Funding the Future
The case for increased investment in basic education is unassailable. Education reduces poverty, creates more sustainable livelihoods, improves long-term health benefits and makes men and women more equal.
February 25, 2014 by Joseph Nhan-O'Reilly, International Parliamentary Network for Education
7 minutes read

The case for increasing investment in education and funding the Global Partnership for EducationIn the lead up the Global Partnership’s replenishment conference global civil society has published an action plan aimed at helping to close the global education funding gap and delivering new resources to the Global Partnership for Education.​

The case for increased investment in basic education is unassailable.

Education reduces poverty, creates more sustainable livelihoods, improves long-term health benefits and makes men and women more equal.

A lack of funding holds educational progress back

In spite of this, there are huge shortfalls in financing for education, which is leading to a crisis in education in low- and middle-income countries.

Across the developing world, 57 million children are still out of primary school,  and an estimated 130 million children in school fail to acquire basic reading and numeracy skills, while another 120 million drop out within three years of starting.

Insufficient funding is one of the main obstacles to solving these problems.

Urgent need to reduce declining donor funding for education

In 2000, the global community committed to ensure that no country seriously dedicated to achieving education for all should be held back due to a lack of resources. This promise has not been kept, and is in danger of slipping further away as more and more donors reduce their aid to education.

Worryingly, aid to “basic” education in low-income countries – which was already far too low – is reducing faster than in other areas. Between 2010 and 2011, aid to basic education fell 6.3 %, from $6.2 billion to $5.8 billion, considerably more than the 3% reduction in total aid over the same period.

Furthermore, only a tiny fraction of this aid is being spent in low-income countries ($1.9 billion). In total, cuts made over the 2010 to 2011 period to the lowest income countries could have sent 1.1 million more children to school.

A critical opportunity

But this year the global community has a critical opportunity to reverse overall trends in financing for basic education, and to reaffirm commitments to financing education in the world’s poorest countries.

On June 26, 2014, developing country governments, donor governments, civil society, the teaching profession, foundations and the private sector will come together at the Global Partnership for Education’s (GPE) Replenishment Conference in Brussels. This offers a unique moment for the global community to reaffirm their collective commitments to education, and publicly affirm pledges to fund the Global Partnership for Education’s work between 2015 and 2018.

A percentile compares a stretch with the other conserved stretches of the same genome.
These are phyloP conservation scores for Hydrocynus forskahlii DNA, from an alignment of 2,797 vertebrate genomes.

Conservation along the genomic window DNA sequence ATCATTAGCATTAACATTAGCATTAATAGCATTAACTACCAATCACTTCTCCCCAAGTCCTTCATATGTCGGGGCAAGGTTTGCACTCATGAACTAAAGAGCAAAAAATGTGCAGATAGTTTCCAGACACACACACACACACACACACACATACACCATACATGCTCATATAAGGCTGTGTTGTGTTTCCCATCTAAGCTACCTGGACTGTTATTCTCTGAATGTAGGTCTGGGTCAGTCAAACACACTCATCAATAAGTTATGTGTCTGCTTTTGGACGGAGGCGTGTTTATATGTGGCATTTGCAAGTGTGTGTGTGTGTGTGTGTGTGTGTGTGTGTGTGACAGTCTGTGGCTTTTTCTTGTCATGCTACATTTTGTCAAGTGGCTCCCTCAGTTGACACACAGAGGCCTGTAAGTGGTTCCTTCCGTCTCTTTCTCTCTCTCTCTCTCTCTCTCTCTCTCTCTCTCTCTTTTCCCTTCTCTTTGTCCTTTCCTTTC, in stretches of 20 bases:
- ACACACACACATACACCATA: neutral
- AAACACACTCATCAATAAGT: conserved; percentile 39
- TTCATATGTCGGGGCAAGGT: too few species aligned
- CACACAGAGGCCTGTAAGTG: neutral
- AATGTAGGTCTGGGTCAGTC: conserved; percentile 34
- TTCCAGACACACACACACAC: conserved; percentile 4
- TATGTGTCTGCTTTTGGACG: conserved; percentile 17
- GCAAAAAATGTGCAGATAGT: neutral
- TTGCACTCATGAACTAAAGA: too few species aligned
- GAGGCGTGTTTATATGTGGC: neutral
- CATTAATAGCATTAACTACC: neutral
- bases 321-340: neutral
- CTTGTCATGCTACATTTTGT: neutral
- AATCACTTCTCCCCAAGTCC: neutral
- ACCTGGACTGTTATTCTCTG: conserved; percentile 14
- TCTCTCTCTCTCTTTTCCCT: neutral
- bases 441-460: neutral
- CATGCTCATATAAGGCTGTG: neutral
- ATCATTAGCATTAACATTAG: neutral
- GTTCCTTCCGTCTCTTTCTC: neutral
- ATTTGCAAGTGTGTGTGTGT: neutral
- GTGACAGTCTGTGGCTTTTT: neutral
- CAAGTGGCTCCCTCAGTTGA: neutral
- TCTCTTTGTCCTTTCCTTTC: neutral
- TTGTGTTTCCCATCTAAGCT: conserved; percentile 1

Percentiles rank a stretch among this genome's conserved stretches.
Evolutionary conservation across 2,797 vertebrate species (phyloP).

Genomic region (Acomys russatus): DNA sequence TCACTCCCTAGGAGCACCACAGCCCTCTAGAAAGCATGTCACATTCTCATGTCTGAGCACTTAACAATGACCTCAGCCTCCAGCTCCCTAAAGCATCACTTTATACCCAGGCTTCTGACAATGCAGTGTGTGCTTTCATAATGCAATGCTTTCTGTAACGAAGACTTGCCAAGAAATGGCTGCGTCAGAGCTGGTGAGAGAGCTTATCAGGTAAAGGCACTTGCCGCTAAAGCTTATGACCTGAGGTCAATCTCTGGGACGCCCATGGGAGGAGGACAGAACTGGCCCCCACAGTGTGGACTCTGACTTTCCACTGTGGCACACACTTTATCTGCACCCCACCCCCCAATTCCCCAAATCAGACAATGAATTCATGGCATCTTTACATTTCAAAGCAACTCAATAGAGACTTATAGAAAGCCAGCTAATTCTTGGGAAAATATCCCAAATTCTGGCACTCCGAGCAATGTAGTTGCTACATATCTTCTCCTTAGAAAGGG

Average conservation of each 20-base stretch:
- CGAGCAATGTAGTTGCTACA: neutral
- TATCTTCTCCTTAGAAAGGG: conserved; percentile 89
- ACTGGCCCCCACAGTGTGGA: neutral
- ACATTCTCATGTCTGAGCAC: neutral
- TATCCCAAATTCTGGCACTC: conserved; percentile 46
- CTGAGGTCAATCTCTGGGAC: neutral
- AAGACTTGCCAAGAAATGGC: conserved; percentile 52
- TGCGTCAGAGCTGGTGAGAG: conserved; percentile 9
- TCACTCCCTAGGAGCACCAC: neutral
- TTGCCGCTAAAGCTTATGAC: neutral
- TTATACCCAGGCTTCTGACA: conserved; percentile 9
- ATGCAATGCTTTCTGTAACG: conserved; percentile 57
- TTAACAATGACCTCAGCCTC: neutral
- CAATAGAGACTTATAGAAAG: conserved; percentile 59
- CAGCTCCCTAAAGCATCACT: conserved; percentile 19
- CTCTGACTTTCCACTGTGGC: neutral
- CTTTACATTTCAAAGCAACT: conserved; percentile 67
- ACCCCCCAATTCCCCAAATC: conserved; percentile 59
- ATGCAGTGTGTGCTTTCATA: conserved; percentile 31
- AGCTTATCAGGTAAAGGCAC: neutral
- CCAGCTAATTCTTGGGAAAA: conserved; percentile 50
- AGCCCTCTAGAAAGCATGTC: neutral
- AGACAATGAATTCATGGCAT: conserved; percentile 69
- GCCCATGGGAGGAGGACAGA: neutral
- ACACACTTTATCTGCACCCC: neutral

Last week, the Global Campaign for Education along with other civil society partners launched ‘Fund the Future: An action plan for funding the Global Partnership for Education’ (PDF).

The action plan sets argues for increases in education funding in general and for additional financing for the Global Partnership during its next operating period (2015 – 2018), including the importance of setting an ambitious replenishment target.

Moving beyond business as usual

The Global Partnership for Education has estimated that a minimum of US$3.2 billion is necessary from the international community during the replenishment period 2015 to 2018, just to maintain the status quo (i.e. to maintain the existing financing levels, which are below existing developing country demand). Given the increasing demand from developing countries, it is clear that a higher target will be necessary to meet future needs.

This will require donors to raise their ambition levels above ‘business-as-usual’. The Global Partnership estimates that raising funding above current levels to a more “ambitious” level could support a rise to 92% global student enrollment by 2018.

This would mean that 18.4 million children have a chance to get a quality basic education.

Civil society urges partners to adopt a target of at least US$4 billion

Given current demand and the pre-existing financing gaps, a civil society partnership which includes all of the Global Campaign for Education’s members along with the Global Poverty Project and the Open Society Foundation has calculated that donors need to collectively commit to at least $4 billion over 4 years. This is just $1 billion per year, and far below the overall finance gaps.

Without it, millions of children will never see the inside of a classroom, or will drop out before they even learn the basics.

Time to tackle the crisis in education financing

The current gaps in education financing have a direct and devastating impact on lives, depriving millions of girls and boys of quality education. This is not the time for donors and others to shy away from making bold financial commitments in support of education in the coming years.

The members of the Global Campaign for Education, and our civil society allies, call on all GPE partners to seize the opportunity of the June 2014 GPE Replenishment Conference to tackle the crisis in education financing, and make concrete pledges and commitments.

The first step in that process is for the board of the Global Partnership for Education to commit to a minimum of $4 billion in funds for the next operating period of the Global Partnership

Find out more about civil society’s efforts in support of education funding and the replenishment of the Global Partnership for Education at:

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